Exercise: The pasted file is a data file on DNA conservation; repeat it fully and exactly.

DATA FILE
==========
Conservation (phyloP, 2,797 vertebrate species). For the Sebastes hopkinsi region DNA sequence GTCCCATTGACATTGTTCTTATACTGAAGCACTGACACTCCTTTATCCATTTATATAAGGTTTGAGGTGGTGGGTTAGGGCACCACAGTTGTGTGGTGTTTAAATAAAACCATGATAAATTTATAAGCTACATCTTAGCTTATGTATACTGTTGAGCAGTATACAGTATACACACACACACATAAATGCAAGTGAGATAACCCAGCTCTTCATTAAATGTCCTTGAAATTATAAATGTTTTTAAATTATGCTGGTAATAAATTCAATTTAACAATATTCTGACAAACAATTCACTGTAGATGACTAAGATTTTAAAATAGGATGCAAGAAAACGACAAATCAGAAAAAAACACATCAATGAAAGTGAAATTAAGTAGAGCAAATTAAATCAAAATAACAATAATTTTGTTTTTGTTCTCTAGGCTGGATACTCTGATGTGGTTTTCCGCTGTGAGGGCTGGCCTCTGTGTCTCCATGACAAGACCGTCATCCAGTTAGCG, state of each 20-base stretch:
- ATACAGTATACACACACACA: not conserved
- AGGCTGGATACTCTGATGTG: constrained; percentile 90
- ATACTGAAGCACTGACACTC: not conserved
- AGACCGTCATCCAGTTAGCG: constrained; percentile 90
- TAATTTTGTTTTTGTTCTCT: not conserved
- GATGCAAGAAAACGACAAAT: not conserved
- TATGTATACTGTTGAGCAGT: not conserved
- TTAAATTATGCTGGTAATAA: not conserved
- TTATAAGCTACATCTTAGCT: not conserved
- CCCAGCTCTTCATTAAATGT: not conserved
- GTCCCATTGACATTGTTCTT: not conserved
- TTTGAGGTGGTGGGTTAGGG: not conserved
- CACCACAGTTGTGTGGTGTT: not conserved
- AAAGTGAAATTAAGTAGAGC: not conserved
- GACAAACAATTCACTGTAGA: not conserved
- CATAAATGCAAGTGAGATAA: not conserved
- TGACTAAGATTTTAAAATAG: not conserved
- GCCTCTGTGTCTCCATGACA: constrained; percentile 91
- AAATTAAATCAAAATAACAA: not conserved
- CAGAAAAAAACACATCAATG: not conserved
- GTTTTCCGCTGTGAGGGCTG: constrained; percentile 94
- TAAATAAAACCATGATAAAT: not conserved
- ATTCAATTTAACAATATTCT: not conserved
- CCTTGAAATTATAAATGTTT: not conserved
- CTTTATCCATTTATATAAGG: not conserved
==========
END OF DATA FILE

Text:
Conservation (phyloP, 2,797 vertebrate species). For the Sebastes hopkinsi region DNA sequence GTCCCATTGACATTGTTCTTATACTGAAGCACTGACACTCCTTTATCCATTTATATAAGGTTTGAGGTGGTGGGTTAGGGCACCACAGTTGTGTGGTGTTTAAATAAAACCATGATAAATTTATAAGCTACATCTTAGCTTATGTATACTGTTGAGCAGTATACAGTATACACACACACACATAAATGCAAGTGAGATAACCCAGCTCTTCATTAAATGTCCTTGAAATTATAAATGTTTTTAAATTATGCTGGTAATAAATTCAATTTAACAATATTCTGACAAACAATTCACTGTAGATGACTAAGATTTTAAAATAGGATGCAAGAAAACGACAAATCAGAAAAAAACACATCAATGAAAGTGAAATTAAGTAGAGCAAATTAAATCAAAATAACAATAATTTTGTTTTTGTTCTCTAGGCTGGATACTCTGATGTGGTTTTCCGCTGTGAGGGCTGGCCTCTGTGTCTCCATGACAAGACCGTCATCCAGTTAGCG, state of each 20-base stretch:
- ATACAGTATACACACACACA: not conserved
- AGGCTGGATACTCTGATGTG: constrained; percentile 90
- ATACTGAAGCACTGACACTC: not conserved
- AGACCGTCATCCAGTTAGCG: constrained; percentile 90
- TAATTTTGTTTTTGTTCTCT: not conserved
- GATGCAAGAAAACGACAAAT: not conserved
- TATGTATACTGTTGAGCAGT: not conserved
- TTAAATTATGCTGGTAATAA: not conserved
- TTATAAGCTACATCTTAGCT: not conserved
- CCCAGCTCTTCATTAAATGT: not conserved
- GTCCCATTGACATTGTTCTT: not conserved
- TTTGAGGTGGTGGGTTAGGG: not conserved
- CACCACAGTTGTGTGGTGTT: not conserved
- AAAGTGAAATTAAGTAGAGC: not conserved
- GACAAACAATTCACTGTAGA: not conserved
- CATAAATGCAAGTGAGATAA: not conserved
- TGACTAAGATTTTAAAATAG: not conserved
- GCCTCTGTGTCTCCATGACA: constrained; percentile 91
- AAATTAAATCAAAATAACAA: not conserved
- CAGAAAAAAACACATCAATG: not conserved
- GTTTTCCGCTGTGAGGGCTG: constrained; percentile 94
- TAAATAAAACCATGATAAAT: not conserved
- ATTCAATTTAACAATATTCT: not conserved
- CCTTGAAATTATAAATGTTT: not conserved
- CTTTATCCATTTATATAAGG: not conserved